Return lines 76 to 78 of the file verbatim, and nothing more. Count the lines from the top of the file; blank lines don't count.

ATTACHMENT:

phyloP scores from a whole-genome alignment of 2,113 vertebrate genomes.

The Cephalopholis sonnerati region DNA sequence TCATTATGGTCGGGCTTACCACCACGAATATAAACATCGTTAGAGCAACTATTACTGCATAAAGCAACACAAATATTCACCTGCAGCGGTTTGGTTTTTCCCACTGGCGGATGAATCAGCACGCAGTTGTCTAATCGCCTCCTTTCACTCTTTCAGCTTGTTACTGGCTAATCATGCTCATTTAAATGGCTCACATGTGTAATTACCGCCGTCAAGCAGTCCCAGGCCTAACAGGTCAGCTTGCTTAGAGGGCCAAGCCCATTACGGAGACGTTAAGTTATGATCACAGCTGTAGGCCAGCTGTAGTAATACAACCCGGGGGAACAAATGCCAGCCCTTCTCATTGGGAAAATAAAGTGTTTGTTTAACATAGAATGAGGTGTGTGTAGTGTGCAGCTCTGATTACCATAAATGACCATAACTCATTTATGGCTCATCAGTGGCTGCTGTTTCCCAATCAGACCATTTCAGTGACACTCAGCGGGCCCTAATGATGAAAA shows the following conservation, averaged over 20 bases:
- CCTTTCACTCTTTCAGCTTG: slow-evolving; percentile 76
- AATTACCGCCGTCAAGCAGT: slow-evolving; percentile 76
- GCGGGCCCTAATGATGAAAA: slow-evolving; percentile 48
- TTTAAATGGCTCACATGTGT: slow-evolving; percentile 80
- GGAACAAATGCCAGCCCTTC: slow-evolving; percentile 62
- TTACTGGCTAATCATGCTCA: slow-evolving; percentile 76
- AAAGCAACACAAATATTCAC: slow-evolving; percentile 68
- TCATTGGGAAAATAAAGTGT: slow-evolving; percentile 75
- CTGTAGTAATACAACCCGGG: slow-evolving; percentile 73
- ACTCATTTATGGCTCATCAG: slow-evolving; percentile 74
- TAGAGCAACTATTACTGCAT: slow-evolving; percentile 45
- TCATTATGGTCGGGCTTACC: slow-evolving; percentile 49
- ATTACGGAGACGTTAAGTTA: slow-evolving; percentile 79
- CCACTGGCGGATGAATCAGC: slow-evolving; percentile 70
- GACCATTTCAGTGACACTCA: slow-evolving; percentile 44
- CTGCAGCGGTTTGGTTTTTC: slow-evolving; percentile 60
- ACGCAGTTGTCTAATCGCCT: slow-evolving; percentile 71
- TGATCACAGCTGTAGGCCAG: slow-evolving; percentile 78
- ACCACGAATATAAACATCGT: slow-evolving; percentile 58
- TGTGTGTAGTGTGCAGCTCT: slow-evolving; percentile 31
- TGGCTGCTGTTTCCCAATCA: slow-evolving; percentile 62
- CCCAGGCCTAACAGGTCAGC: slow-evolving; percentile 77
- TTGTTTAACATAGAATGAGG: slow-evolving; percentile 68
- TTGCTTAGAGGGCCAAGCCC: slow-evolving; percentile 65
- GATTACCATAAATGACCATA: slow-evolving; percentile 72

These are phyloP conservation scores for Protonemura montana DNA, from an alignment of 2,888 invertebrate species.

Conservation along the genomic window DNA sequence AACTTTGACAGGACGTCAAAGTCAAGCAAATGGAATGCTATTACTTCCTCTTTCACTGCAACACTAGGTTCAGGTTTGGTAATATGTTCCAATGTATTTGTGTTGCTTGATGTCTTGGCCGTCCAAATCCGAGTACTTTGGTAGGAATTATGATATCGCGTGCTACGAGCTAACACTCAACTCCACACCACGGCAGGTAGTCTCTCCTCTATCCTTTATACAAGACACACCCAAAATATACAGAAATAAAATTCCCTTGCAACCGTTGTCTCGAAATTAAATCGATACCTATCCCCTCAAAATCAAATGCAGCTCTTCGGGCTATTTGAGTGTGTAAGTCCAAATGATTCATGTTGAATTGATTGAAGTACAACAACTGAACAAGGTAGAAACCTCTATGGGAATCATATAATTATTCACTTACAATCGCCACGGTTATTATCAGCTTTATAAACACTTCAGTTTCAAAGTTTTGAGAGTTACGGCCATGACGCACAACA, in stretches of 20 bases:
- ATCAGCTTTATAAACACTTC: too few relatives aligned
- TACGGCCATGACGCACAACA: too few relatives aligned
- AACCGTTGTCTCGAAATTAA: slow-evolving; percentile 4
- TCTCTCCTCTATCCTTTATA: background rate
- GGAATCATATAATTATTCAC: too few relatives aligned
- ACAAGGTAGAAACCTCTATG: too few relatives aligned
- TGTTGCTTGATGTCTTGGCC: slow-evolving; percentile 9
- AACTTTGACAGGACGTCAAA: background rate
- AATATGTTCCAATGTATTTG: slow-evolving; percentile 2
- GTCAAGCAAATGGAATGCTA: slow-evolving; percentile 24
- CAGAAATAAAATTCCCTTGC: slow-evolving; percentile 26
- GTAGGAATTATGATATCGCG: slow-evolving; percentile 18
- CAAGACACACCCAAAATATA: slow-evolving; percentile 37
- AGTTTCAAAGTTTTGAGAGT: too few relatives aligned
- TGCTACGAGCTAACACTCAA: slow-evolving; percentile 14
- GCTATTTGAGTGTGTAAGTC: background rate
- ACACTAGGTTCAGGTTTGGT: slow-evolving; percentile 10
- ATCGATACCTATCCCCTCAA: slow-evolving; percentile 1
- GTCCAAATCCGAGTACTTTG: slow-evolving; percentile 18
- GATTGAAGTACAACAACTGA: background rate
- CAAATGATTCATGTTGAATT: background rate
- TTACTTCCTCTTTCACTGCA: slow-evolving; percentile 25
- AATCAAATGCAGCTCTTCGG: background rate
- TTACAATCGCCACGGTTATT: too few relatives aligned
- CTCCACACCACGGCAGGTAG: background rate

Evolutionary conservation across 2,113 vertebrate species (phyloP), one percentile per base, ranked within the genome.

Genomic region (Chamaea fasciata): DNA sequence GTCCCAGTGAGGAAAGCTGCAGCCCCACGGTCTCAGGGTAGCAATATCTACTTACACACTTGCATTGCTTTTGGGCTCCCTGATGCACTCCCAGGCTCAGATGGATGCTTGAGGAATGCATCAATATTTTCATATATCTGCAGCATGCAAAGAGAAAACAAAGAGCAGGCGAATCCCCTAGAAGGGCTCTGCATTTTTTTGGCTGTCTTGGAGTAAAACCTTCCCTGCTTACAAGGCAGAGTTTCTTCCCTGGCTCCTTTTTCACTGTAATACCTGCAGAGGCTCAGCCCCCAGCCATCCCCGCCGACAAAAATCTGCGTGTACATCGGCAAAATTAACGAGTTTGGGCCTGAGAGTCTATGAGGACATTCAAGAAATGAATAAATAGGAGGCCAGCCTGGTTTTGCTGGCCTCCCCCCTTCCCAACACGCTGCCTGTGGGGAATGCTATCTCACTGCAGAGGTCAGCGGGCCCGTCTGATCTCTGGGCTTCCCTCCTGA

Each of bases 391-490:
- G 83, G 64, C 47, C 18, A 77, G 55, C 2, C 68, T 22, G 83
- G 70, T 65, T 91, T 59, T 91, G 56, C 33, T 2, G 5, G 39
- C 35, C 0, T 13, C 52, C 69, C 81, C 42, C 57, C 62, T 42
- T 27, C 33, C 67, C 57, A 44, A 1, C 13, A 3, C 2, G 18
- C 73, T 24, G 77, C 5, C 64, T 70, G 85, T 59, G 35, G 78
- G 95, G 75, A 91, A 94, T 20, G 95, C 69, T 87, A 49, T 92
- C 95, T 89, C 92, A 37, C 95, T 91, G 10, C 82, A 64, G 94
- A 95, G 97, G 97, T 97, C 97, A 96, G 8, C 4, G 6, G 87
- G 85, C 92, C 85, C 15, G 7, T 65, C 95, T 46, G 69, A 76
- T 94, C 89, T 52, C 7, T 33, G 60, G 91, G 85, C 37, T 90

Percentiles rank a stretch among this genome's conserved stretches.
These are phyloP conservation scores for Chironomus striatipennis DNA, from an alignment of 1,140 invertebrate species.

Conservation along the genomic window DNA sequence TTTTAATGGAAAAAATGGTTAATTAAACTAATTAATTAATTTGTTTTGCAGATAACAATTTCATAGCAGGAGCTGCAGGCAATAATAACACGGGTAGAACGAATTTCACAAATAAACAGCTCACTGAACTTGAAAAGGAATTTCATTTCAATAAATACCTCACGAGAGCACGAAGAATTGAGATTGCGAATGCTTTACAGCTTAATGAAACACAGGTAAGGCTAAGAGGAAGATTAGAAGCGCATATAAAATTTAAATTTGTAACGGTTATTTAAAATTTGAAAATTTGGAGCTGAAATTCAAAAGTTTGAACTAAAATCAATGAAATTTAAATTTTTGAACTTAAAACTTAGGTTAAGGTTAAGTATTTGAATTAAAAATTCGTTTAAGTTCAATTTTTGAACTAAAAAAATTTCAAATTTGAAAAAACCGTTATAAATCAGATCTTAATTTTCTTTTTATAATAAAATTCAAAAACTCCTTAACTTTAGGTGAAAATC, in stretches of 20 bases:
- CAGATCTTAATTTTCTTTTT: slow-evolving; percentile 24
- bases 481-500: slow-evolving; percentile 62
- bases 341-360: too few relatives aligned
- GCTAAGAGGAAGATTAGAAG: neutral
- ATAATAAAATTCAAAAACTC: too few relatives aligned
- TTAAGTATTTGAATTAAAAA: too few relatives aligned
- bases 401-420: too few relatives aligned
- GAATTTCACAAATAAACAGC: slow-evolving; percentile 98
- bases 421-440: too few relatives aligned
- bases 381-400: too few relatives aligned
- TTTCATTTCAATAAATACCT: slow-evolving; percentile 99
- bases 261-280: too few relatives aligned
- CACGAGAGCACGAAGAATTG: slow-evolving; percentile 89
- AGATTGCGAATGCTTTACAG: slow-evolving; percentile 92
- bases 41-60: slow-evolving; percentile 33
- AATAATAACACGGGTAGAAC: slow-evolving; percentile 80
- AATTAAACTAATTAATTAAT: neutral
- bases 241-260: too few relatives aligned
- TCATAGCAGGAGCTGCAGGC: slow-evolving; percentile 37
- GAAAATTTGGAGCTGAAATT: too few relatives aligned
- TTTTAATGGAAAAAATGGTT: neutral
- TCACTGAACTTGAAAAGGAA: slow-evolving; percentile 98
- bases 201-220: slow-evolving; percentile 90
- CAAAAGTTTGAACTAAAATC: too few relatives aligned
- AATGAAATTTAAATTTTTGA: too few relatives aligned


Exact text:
- TTAAGTATTTGAATTAAAAA: too few relatives aligned
- bases 401-420: too few relatives aligned
- GAATTTCACAAATAAACAGC: slow-evolving; percentile 98